I’ve had a really hard time getting to the point that I can write this post. I’ll start by saying that, as of right now, Ryder feels fine. He’s 13, of course, and is slower than he was a year or two ago, sleeps more, and has lost a bit of his hind end strength. All of those things are pretty normal for a 13-year-old Saluki. Though I know there are Salukis who have lived well beyond that age, I think many people who know the breed well would agree that 13 is, well … 13. In 40 years of living with this breed, I’ve yet to have one live to 14. But right now, Ryder’s happily lying here begging for my lunch (which I’m eating as I type, because it takes my mind off the painful words a little bit).
To the point, I guess….
Ryder has a heart arrhythmia for which his cardiologist couldn’t really find a cause. He has mild mitral valve disease, but that doesn’t explain the irregular heartbeat. So, on the 8th of July, Ryder went in for an abdominal ultrasound.
The cause of the arrhythmia turned out to be a mass on his spleen that is stretching the capsule. He also has a smaller mass on the liver. The liver mass is solid and according to the report does not have a lot of malignant characteristics, though it does have a blood vessel running through it. There are chances that it’s benign. The splenic mass, however, looks like hemangiosarcoma.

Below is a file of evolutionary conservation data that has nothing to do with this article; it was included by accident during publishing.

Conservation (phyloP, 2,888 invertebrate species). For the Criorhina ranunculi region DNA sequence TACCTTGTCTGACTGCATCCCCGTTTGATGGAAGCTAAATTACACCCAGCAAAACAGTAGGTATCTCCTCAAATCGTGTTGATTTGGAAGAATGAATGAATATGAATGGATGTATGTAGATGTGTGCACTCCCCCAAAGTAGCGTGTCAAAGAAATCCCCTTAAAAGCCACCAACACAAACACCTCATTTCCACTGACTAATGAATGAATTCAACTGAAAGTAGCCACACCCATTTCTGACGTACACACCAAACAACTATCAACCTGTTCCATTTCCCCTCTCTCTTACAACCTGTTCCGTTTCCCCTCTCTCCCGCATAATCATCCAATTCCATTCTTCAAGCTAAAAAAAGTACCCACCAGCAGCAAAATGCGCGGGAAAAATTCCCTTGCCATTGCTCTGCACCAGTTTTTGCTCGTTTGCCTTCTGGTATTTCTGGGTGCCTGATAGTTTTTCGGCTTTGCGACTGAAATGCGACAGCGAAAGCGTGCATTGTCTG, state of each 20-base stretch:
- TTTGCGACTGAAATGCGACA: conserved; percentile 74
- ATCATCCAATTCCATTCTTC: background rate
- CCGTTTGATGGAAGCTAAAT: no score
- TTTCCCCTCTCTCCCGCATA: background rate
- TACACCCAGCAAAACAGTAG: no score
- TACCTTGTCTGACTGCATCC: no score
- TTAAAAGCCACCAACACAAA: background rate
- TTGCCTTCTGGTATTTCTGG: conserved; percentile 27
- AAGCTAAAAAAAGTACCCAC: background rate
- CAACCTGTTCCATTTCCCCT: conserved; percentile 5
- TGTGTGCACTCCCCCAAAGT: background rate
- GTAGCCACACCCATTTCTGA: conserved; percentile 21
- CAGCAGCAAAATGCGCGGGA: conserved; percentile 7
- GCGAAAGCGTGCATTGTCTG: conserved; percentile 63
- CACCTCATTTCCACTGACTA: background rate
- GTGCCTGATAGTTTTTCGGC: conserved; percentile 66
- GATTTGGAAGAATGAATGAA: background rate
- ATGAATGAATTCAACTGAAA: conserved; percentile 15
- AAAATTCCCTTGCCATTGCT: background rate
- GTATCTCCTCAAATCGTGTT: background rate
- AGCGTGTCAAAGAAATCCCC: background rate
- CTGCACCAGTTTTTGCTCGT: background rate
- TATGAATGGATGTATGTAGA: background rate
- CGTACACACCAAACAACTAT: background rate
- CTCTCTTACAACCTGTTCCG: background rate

I have spent many hours doing research into many aspects of the disease, and the decision making process. I’ve consulted with professionals and with friends who have much Saluki experience, as well as experience with this horror of a disease. After many tears, much heartbreak, and a great deal of list-making, option-weighing, and discussion, our decision is to not put a 13 year old Saluki through major abdominal surgery. Am I certain it’s the right choice? I wish I could say I was. As I said to my vet, the batteries in my crystal ball died years ago. But it’s the best choice I, and my family, could make for Ryder under the circumstances.
Thanks to dear friends who have helped with information and medical research on Chinese Medicine treatments (turkey tail mushroom and Yunnan Baiyao), I will be adding these to the protocol I used for Kai. That came from The Dog Cancer Survival Guide by Dr Demian Dressler and Dr Sue Ettinger. With Kai, of course, I was trying to maintain a dog who was very, very ill before we ever knew he had cancer. With Ryder, we have a boy who feels good, and honestly has no idea that he’s sick. I am cautiously hopeful. My own vet approves of the plan.
I am going to do my best to give our Mister Handsome the very best life possible for whatever time he has left. I hope that is a long, long time, but will take whatever he is able to give. And, when he is too tired, or too sick, and ready to stop fighting, I will, with broken heart and many tears, send him home to Lin.
I will close this post with my undying love and gratitude to the friends who have been so supportive and loving over the past week. The list it so very long, and I know you all know who you are. I hope you also know how much I love and appreciate you. Thank you for the shoulders to cry on, the gentle advice, the extremely helpful information, the gifts you have sent, and for loving our Ryder so very much.
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